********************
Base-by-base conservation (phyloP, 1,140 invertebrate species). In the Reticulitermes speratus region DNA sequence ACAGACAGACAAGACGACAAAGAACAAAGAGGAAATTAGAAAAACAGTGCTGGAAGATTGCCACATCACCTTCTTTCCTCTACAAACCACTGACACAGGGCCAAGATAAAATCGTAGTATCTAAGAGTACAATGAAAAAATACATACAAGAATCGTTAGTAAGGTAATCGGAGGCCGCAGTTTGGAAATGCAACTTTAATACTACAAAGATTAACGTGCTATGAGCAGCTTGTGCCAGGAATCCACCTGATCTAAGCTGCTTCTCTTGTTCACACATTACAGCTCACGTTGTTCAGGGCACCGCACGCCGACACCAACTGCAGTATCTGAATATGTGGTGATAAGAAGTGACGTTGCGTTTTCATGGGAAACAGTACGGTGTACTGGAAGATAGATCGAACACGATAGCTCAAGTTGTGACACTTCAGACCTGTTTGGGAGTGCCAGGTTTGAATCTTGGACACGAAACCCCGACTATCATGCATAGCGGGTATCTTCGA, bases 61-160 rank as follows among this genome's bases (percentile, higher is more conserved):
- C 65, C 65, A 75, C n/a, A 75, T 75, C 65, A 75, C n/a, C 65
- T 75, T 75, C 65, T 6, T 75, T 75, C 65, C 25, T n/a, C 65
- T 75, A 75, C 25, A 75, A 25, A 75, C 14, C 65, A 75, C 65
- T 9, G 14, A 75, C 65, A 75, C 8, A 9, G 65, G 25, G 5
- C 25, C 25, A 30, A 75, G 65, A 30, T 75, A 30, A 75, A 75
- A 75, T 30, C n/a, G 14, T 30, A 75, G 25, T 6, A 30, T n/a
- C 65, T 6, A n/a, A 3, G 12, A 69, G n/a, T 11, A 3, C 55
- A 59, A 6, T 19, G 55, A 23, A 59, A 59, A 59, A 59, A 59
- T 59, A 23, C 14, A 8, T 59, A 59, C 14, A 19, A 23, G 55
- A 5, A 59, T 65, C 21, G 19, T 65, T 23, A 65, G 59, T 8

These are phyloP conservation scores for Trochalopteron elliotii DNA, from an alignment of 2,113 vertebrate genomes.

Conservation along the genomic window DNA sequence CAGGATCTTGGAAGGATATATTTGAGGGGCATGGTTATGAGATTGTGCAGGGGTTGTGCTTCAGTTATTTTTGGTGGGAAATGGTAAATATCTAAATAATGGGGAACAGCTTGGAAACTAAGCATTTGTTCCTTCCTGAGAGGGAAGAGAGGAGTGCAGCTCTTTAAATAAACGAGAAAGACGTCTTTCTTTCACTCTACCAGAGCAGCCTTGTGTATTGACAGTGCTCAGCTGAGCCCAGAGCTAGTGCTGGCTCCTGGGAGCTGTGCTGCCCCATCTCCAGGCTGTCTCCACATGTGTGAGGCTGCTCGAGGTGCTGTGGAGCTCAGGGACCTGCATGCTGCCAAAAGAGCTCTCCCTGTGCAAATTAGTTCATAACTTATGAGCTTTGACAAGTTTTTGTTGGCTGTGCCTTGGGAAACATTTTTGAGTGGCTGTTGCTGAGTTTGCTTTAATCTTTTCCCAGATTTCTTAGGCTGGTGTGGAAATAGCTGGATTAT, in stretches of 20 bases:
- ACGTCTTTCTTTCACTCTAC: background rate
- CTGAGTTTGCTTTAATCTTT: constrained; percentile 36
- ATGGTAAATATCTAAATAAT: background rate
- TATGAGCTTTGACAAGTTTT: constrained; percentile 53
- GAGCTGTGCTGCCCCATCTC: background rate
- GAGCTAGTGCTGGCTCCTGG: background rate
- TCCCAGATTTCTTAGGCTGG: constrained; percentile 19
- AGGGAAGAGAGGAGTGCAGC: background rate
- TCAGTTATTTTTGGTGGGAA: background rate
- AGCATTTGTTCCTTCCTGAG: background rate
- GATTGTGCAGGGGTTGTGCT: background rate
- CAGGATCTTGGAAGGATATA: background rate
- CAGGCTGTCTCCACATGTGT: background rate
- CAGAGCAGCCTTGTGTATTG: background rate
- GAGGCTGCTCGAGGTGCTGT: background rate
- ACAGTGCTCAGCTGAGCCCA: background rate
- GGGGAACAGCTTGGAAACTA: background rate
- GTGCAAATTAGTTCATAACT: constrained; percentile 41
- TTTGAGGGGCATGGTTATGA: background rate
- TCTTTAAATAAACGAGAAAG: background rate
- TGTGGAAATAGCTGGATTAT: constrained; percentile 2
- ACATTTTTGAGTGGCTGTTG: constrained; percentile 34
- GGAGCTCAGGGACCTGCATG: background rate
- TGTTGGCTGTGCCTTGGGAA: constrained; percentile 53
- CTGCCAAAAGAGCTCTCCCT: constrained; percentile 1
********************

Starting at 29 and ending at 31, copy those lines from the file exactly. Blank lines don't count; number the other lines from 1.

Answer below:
- ACAGTGCTCAGCTGAGCCCA: background rate
- GGGGAACAGCTTGGAAACTA: background rate
- GTGCAAATTAGTTCATAACT: constrained; percentile 41